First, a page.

We are all chasing it. Some consider it their life’s greatest pursuit and the ultimate achievement of human existence. Many question how to find it, where it comes from, and most importantly, how to hold onto it forever. Happiness.
Happiness is scientifically labeled as hedonia, the coveted experience of only positive emotions and the absence of those that are considered negative or painful. As we currently have the most knowledge of psychology research that the world has ever possessed, our understanding of the factors that contribute to our well-being are constantly being explored. Researchers are tirelessly trying to decode the mysterious calculation of ultimate happiness.
So, how can you make this your happiest year yet? Scientists in the field of psychology state that there are five major factors that influence our happiness the most. These factors include optimism, gratitude, volunteering, social connection, and finding purpose. It is not necessarily that these findings are innovative, as we have been recommending these activities to improve mental well-being for decades. However, we are truly starting to understand the urgency of taking action to implement them into our daily lives. Knowledge is not enough, we must be conscious and active participants of these factors in order to benefit from their value.
Half of the world labels themselves as optimists, the other half pessimists. So, if you are reading this, there is a good chance you are walking through life as a Negative Nancy. This means you are constantly worried, assume the worst in people and situations, and view the world as a frightening, harmful place. If you are considered an optimist, you believe the world is good and find more pleasure in your experiences and relationships. This positive outlook is linked to longer lifespan, greater health throughout that long life, and report higher rates of happiness in general. It doesn’t matter what you think you are or how you currently label yourself, everyone has the ability to be an optimist. 75% of a positive outlook on life is learned.
We understand that when life is difficult and you are experiencing pain, it can be tough to profess how thankful you are for nearly anything. But no matter your situation, it is impossible to state that you have absolutely nothing to be grateful for. If you are alive and able to take a breath, you have something tremendous to be grateful for. Start small. Focus on the simplest of things, such as the safety of a home or food in the fridge. If you don’t have those, be thankful for the opportunity to live another day and work toward having those things, for the possibilities that come with simply being alive. The more you focus on the things you don’t have or what is wrong with your life, the less happiness you will possess. You can’t be anxious or depressed if you are focusing on all the blessings that surround you.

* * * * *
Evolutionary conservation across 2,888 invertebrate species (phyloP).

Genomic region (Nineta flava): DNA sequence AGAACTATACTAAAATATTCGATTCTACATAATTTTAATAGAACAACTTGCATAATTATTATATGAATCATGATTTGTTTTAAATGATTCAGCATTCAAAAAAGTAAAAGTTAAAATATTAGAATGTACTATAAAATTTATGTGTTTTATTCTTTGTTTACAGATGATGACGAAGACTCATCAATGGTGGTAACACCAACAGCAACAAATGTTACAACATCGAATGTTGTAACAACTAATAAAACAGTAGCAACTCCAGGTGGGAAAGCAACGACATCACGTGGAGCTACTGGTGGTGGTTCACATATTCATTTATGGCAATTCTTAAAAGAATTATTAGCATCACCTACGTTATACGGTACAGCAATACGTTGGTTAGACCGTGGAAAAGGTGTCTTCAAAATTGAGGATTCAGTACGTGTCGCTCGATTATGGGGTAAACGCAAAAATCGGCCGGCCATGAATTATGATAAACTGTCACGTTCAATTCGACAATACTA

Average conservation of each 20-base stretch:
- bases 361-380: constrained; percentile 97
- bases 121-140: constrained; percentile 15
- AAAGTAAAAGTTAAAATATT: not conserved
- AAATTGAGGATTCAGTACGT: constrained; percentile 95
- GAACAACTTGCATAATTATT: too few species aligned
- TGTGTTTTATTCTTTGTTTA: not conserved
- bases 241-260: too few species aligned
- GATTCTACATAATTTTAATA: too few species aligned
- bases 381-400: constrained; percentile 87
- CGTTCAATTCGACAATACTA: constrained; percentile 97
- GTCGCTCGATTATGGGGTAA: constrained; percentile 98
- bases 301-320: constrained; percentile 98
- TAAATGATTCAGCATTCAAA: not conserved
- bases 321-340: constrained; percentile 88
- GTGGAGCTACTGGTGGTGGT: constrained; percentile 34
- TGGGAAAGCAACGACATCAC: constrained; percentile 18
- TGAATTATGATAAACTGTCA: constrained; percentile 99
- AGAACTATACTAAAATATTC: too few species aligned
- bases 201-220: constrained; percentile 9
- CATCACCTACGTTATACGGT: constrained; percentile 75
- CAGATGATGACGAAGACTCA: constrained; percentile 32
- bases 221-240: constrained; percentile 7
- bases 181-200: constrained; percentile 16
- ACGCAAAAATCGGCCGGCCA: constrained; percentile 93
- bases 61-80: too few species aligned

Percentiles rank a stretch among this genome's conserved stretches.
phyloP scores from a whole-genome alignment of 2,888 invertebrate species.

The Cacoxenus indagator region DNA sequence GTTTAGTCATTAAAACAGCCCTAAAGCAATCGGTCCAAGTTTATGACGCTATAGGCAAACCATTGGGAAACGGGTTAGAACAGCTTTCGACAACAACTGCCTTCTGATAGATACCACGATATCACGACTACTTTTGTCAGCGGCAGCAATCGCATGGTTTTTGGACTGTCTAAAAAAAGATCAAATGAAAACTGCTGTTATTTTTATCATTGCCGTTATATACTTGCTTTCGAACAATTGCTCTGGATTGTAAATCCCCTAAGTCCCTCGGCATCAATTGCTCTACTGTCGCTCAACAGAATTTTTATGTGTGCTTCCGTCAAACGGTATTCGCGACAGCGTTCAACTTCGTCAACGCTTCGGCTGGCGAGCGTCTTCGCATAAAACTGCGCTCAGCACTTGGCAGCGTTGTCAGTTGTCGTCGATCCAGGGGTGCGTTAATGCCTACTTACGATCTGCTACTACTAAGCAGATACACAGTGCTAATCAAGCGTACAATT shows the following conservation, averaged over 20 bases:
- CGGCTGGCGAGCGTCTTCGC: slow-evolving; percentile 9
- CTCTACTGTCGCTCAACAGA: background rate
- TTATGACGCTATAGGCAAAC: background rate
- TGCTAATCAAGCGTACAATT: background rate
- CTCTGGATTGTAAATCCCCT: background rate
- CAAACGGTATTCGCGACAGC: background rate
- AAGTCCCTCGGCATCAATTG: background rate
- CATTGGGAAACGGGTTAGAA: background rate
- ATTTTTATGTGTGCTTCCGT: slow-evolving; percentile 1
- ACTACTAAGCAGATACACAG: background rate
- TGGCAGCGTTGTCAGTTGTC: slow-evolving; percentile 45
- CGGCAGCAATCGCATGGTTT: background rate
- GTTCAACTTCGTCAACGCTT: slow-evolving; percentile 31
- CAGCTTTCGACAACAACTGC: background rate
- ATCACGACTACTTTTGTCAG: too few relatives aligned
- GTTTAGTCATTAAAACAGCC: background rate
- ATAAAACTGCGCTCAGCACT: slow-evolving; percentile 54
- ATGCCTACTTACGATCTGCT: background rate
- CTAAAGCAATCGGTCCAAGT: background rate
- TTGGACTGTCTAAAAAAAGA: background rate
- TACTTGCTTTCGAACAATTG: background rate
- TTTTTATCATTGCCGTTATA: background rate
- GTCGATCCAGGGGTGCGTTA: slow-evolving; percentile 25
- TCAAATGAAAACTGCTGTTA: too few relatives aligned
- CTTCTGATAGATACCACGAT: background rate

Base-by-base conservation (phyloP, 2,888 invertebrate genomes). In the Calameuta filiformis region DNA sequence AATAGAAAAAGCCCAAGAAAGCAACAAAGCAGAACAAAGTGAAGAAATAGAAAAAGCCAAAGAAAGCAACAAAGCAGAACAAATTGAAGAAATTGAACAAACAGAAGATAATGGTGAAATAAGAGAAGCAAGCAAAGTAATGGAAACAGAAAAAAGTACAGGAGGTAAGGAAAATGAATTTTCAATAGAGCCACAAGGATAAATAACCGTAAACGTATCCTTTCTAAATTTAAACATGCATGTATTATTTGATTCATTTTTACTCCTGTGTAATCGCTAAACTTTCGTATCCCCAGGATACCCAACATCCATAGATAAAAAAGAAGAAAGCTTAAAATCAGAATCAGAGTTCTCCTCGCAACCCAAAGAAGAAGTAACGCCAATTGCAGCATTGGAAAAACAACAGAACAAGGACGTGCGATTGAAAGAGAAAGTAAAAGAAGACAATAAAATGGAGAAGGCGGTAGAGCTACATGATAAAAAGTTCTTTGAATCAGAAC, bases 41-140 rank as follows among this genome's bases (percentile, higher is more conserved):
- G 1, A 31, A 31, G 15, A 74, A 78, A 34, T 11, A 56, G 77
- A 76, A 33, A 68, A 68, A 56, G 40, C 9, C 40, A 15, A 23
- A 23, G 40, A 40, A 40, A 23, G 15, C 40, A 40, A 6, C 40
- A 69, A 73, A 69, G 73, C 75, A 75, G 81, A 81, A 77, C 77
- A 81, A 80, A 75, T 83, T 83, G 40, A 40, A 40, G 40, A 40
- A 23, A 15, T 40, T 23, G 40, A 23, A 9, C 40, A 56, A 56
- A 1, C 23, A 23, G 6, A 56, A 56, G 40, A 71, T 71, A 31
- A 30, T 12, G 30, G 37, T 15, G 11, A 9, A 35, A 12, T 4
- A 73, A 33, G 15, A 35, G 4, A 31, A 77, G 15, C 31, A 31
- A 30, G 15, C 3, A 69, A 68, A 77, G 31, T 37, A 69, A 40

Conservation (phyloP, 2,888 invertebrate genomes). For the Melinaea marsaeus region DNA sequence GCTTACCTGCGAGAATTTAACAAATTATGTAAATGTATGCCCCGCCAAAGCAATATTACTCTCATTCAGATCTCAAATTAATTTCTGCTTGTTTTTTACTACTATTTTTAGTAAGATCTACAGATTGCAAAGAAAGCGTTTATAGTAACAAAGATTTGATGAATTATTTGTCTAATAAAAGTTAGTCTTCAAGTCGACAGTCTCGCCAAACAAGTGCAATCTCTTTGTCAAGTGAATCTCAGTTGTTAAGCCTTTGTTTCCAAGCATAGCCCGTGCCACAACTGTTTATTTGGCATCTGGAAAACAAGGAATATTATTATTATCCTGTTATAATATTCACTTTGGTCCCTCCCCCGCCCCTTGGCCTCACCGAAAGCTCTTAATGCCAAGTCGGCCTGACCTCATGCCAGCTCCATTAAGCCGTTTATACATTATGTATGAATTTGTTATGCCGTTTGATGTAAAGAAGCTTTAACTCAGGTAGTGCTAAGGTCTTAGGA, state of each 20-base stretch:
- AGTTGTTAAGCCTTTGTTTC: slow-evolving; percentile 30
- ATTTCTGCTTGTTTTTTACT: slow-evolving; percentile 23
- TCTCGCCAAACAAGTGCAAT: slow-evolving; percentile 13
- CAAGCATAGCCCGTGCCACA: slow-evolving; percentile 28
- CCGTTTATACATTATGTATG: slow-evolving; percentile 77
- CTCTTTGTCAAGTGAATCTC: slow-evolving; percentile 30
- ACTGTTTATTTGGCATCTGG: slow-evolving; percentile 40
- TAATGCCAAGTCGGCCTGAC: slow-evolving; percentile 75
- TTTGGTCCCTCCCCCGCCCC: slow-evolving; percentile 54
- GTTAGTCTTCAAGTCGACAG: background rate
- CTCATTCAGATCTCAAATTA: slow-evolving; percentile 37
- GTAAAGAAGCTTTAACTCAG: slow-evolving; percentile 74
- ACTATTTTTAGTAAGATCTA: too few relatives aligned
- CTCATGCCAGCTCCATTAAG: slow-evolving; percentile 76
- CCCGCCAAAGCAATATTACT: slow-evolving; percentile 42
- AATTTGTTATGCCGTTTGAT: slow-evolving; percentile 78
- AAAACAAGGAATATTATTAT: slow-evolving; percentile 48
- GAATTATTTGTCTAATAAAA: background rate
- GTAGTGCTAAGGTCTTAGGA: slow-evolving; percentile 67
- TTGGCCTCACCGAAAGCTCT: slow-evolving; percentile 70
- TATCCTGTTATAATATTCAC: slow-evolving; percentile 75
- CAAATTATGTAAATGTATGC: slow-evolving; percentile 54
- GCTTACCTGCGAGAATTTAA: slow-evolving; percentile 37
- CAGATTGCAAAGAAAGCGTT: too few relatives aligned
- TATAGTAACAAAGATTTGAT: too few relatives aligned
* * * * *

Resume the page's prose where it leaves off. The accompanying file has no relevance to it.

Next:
Helping others and altruism instantly reduces depression and again, aides in your ability to live a longer life. It doesn’t matter if you don’t have much to give financially or materialistically. You can always donate kindness, empathy, or show someone that they are cared about. Websites like Volunteer.org help match the needs and strengths of individuals with opportunities to volunteer. But remember, it doesn’t have to be some grand gesture in order to gain happiness. Even small random acts of kindness, like holding the door and smiling, can have the same impact on your well-being as donating large amounts of money.
4. Social Connection
Whether you are introverted or extroverted, you are a social creature simply because you are human. You cannot escape the fact that in order for you to experience a fulfilling, mentally and physically healthy life, you must have human connection outside of yourself. People who report rich social lives experience greater health, less anxiety and depression, and longer lifespan than those who are more isolated. One particular study from Harvard followed participants over the span of 75 years! The findings: you will be happier the more you connect with others. So the next time you are experiencing depression or anxiety, place yourself in the presence of others. Even if it simply to stand in the middle of an open street and witness others walking past, the mere fact that you are physically in the presence of other humans can make you feel less isolated.
5. Finding Purpose
Holocaust survivor and world-renowned psychologist, Viktor Frankl, was one of the first to discuss the life-saving idea of purpose. He discovered that even in the darkest and most hopeless of situations, people can find meaning and ultimately some form of happiness if they define that they are living for. It is stated that purpose comes from living for something greater than yourself. It can be a spiritual belief or social cause, but the tendency to focus outside of yourself gives you a greater reason for living. For example, Frankl noted that though he was a prisoner in a concentration camp and facing a horrifying reality, he still found meaning in practicing as a doctor and helping the other prisoners. It gave him the ability to continue to fight for his life when most would have given up hope.
To make this year better than the last, take these aspects of happiness to heart. Find at least one way to incorporate optimism, gratitude, altruism, connection, or purpose into your life and take action. Knowledge of the richest sources of happiness is an opportunity to live better than before, don’t waste it.